Ok, So I’ve been fiddling around with the x-carve for a couple of weeks. (My schedule doesn’t allow much during the week, but on the weekends I get some fiddle time).
I find that calibrating using calipers without cutting and cutting and measuring a cut square give two different results. Is this normal?
With Calipers I screw them to the waste board put the end mill in the jaws, and then command moves and monitor the results. I do this for x and y. It’s reasonably accurate this way and I get some errors but they average out.
Then I tried to cut a 50mm square 6mm deep in MDF. To eliminate any other software issues I generated the g-code using Inkscape and gcodetools, then checked in CAMotics that I was in fact getting 50mm square. I used really conservative feed of 400mm/min so as not to put too much strain on the machine.
Using this method I measured the square being cut both inside and outside, calculated the tool width from the difference, then calculated the distance of center to center of the cut to find the square is undersized! (0.2mm in x, and 0.25 in y*)
(the square has different length y sides too (49.76 & 49.69) but I may need to work a bit harder on squaring the machine for that one and I think I know what to do there).
But the real question is should I update the steps per mm based on the cut square or is should the movement without cutting distance and cutting distances be the same and there is something else wrong?
Thanks for the suggestion.
I have tried the procedure in Robert’s video. It helped a lot for me to understand how to do it. I also used a multi-meter to set them all the same.
By the way, the controller is a CNC shield rather than the g-shield. I set the voltages to 1.4 volts on the drivers which seemed to be a bit below where I could hear the motors cut out on the high end and well away from where they cut out on the low end. The motors themselves are hot to the touch. - All the same perhaps I better knock them back a touch.
I was looking at the test piece again and compared it to the g-code. I thought there was a little bit in the g-code the plunge the endmill a little off the path then cut into the path. However the g-code doesn’t have this. The square has a visible point outside the path where the endmill plunges then the square starts a little bit away from the the plunge location.
The direction is “conventional milling”
What could this mean? is the endmill being pulled towards the center of the square? Is it a flexing problem? It would explain the difference between the two calibration methods? Most importantly, how do I fix it?
Because gcode is trying to create internal path sharp corners. What software you’re preparing to generate g code?
Example; Vcarve have option for sharp corners inside the path or outside the path. If you don’t want to drill that hole at the beginning, you have to change your starting point to some where on middle of the cutting line by inserting extra vector and tell that is your starting point. Corner starting points are little tricky.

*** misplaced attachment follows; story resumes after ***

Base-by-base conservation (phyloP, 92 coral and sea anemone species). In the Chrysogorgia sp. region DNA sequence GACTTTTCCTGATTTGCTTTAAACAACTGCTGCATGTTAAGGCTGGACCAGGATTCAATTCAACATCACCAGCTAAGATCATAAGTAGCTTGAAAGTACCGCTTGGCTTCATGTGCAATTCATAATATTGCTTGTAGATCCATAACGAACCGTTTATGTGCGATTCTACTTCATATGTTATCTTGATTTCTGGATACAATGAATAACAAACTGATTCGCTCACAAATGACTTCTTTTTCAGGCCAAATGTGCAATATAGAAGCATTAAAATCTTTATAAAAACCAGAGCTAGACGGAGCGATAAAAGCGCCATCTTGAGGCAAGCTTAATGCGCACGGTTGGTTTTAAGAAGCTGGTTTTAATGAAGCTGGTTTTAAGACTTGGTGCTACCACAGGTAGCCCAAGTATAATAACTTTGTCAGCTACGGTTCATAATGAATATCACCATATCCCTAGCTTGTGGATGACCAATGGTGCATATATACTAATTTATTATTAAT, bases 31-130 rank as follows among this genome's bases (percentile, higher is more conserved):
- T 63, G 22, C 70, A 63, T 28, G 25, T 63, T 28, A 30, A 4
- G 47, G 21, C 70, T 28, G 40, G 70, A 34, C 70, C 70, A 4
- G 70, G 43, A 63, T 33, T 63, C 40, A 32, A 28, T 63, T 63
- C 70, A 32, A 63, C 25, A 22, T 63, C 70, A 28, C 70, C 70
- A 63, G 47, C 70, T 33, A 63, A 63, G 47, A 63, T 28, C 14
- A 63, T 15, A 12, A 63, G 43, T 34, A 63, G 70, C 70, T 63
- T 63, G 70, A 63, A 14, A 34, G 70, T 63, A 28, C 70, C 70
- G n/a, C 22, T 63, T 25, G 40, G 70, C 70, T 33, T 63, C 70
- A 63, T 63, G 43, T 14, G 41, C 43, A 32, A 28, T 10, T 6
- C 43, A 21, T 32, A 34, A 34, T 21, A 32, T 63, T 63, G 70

Also you didn’t mention how do you want to cut, outside/inside/on ? If it is outside cut (that’s more likely as shown) this is normal.
LarryM, the motors should handle the max current from the drivers. (NMEA23’s), I’ll need to check the specs directly but I remember when I looked they were approximately the same. But it certainly is the Pololu drivers.
$1 is set to 255 (which means the motors hold steady when not moving and I can’t push it around. This was the mode I used to check the drive current, apparently this is the highest current draw. Is that right?
I used gcodetools to make the square. The gcode does not have deviation in it, so it looks like it’s a mechanical issue. What threw me originally is that Fusion 360 does do this with the toolpath. The point of using gcode tools though was to remove all of that from the equation.
The NEMA 23 stepper motors that Inventables sells can operate up to 2.8 amps per phase.
The Pololu stepper motor drivers (A4988 Black version) is rated at a maximum current of 2 amps per phase with sufficient cooling. That drops down to about 1.2 - 1.4 amps per phase with just a cooling fan.
The (DRV8825) version is rated at 2.5 amps per phase down graded to 2.2 amps per phase by the current sense resistors. Without additional cooling it is really limited to about 1.5 amps per phase.
The gShield is rate for 2.5 amps per phase with adequate cooling (what does that mean?). Anyway, I have run them as high a 2.0 amps per phase without issues.
The CNC sheild came with pololu DRV8825 Driver which I dialed to 1.4V vref which means the current limit is set to 2.8A?? I guess this isn’t possible according to the datasheet, hmmm I’m going to have to look into that some more. They are fan cooled with heatsinks.
I guess the important point is that I had the motors in holding mode and changed the current limit pot until the drivers shut down, then backed them off until it could set there for 5 mins with no shut down. I measured the vref to be 1.6V (If I remember right), and then backed them off to 1.4. I think perhaps though I need to look at this again because the vref and max current the chip can put out doesn’t make sense to me any more. Additionally the vendor had something in the documentation that the steppers were good for the full current.
So I guess potentially the steppers are not holding strong enough? - is that where we are going?
Ok so just an update. I tightened the belts to 3.5 lbs when i pull the belts to 1 inch. This improved things somewhat. I tried also the option in fusion for roughing and finishing cuts on the profile. I dont know it it helped much but the result was good so I’ll stick with it for now.
The x axis is still a little under sized when cutting. But I’ll live with it for now.
Im considering some stiffening mods in the near future also.